Shane O'Brien Cools Jets in Nashville
"It's a different Shane O'Brien," he said. "I'm waiting for the offseason to explore Nashville a little bit more."
He made the comments as the Predators visited Vancouver for his first game against the Canucks since they traded him at the start of this season. You could say the affable 27-year-old Port Hope, Ont., native, who developed a reputation for partying during two seasons as a Canuck, is trying to be a stay-at-home defenseman off the ice as well as on.
"I have a lot of good friends over there (in the Canucks dressing room) and I had two fun years here, maybe a little bit too much fun at some points," said O'Brien. "But I made a lot of great friends in the city and in the organization ... There's a spot in my heart for Vancouver forever."
Last season, O'Brien's fondness for a certain Vancouver nightspot got him in trouble with Canuck coaches and management. He was exiled for six days in March after he slept in and arrived late for a morning skate, and also failed to keep his weight down.
He had a strong post-season, but when a glut of defensemen made him expendable prior to this season, the Canucks put him on waivers. An irate O'Brien responded by badmouthing coach Alain Vigneault, contending he criticized him in the press while allegedly biting his tongue on other players' misdeeds.
O'Brien was distressed because he thought he was headed for Vancouver's farm team, the Manitoba Moose of the AHL. But his temper cooled when he wound up being traded to Nashville for fellow defenseman Ryan Parent, who is now in the minors.
"Once I got picked up by Nashville, I was all right," said O'Brien. "I wasn't really looking forward to going to Manitoba very much. I was more upset about that than anything. Once I got the call from (Predators general manager) Dave Poile telling me I was going to Nashville, I was over it and excited. But there was three or four days there when I was sitting in this city -- a pretty low point in my career and in my life. But I just worked through it."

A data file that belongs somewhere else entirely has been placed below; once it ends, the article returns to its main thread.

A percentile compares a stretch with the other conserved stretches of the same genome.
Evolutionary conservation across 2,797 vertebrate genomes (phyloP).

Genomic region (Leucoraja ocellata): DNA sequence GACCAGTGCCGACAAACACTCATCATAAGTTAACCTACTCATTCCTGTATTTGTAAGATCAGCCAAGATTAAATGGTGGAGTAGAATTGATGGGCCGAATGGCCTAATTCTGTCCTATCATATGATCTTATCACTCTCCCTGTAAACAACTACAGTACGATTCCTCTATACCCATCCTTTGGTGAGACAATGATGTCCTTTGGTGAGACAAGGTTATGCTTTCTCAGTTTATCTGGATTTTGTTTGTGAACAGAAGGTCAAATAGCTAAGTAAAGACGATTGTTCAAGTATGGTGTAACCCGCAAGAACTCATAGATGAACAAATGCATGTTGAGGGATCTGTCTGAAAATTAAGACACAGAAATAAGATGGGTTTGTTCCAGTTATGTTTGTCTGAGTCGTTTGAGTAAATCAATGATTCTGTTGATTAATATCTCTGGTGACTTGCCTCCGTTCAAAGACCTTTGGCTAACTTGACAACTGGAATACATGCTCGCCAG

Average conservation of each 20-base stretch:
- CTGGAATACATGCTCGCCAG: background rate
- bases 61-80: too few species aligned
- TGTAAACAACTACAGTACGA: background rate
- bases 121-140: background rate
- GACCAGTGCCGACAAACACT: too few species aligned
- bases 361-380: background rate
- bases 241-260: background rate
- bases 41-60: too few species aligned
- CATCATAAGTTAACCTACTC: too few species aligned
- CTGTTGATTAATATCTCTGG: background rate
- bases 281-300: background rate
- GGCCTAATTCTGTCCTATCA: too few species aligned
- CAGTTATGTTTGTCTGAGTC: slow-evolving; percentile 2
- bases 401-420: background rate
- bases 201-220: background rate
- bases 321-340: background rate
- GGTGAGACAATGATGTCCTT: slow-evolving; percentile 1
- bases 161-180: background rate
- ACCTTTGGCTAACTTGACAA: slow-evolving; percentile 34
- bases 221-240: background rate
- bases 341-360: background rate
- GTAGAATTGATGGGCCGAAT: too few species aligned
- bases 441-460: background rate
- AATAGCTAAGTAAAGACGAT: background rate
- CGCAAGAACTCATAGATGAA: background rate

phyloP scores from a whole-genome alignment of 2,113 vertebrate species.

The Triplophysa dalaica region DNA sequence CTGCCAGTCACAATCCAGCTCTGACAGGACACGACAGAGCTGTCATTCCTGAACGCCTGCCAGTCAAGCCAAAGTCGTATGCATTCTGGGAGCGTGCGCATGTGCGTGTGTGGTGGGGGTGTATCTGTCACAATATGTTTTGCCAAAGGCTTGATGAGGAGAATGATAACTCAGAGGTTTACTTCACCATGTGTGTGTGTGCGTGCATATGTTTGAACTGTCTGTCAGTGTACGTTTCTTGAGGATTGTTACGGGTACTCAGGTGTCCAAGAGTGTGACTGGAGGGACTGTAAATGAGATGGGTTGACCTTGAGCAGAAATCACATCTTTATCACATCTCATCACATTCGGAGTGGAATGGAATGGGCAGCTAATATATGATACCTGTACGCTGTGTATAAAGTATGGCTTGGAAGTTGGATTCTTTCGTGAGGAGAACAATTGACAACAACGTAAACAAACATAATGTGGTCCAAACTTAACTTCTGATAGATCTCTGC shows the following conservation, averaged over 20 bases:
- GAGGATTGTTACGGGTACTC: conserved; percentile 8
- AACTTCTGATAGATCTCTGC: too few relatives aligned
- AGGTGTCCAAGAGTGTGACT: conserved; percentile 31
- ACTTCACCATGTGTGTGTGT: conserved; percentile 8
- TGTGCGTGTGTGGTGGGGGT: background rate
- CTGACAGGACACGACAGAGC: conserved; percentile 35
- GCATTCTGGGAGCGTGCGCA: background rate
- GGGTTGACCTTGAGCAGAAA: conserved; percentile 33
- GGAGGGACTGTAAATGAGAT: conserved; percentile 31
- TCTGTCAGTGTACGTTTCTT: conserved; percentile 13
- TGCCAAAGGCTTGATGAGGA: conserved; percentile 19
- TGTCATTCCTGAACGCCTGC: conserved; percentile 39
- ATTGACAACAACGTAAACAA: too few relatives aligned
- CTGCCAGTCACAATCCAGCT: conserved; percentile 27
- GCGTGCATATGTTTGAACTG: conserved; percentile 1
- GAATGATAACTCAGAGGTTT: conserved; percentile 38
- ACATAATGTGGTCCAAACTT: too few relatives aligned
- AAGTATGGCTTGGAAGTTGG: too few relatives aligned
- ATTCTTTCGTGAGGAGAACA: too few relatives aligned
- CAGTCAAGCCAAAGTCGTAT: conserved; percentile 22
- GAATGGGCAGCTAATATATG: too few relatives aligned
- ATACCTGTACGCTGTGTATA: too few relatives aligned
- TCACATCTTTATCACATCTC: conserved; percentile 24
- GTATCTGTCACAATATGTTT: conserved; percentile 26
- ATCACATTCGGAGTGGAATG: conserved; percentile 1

Predators coach Barry Trotz, whose club has stayed in the upper echelon of the Western Conference all season, said he had heard all the stories about O'Brien, but they have developed a good relationship with each other.
"He really brings a life in the locker room," said Trotz. "We talked about maintaining the professionalism: There's a time to work and there's a time to play. Don't get the two mixed up ... And trust me, Nashville's a lot smaller than Vancouver, and I've been there a long time. He found out real early that I know a lot about what goes on in Nashville."
O'Brien commended Vigneault for his coaching ability Wednesday, but it was evident there was still no love lost between him and his former bench boss. He lavished praised on Trotz while noting he speaks with him almost daily about life on and off the ice.
On the other hand, he did not speak to Vigneault often.
"My conversations with A.V. were very short, and I didn't really say a whole lot," said O'Brien. "It's completely different."
Another difference: O'Brien, who earned a ticket to the NHL largely through his physical play and fighting ability, is killing more penalties than he is taking. Continuing his trend from last season, he has drastically reduced his penalty minutes. He has also become a regular on Nashville's penalty-killing unit.
"I'm getting softer as I get older here, eh?" said O'Brien. "I've turned into a lover -- not a fighter. I don't know what's going on. I take so much pride in killing penalties that I can't take penalties anymore."
Don't take him too seriously, though, because he doesn't. O'Brien was known for dancing in the Canucks dressing room after a win, and he admitted he goes two-stepping occasionally in the home of country music. But, contending he has learned from his experiences in Vancouver, O'Brien said he has matured.
Perhaps accordingly, he did not take a penalty Wednesday, and he helped blank Vancouver on five power-play opportunities. But he could not stop his old buddy Alex Burrows from scoring the tying goal before the Canucks claimed a 2-1 victory.
"I like giving the gears to him," said Burrows, who banged in a rebound. "When I scored and he was on the ice, it was nice to see."
Burrows and O'Brien also tussled momentarily near the end of the second period.
"I asked Shaner if he was ready for the all-star break -- but I can't say where he's going," Burrows said wryly.
Actually, said O'Brien, there was "no talking" with Burrows on the ice. Before the game, the defenseman had vowed not to do any "chirping" (i.e. trash-talking) with his former mates.
"They've got a lot of good material on me over there," said O'Brien.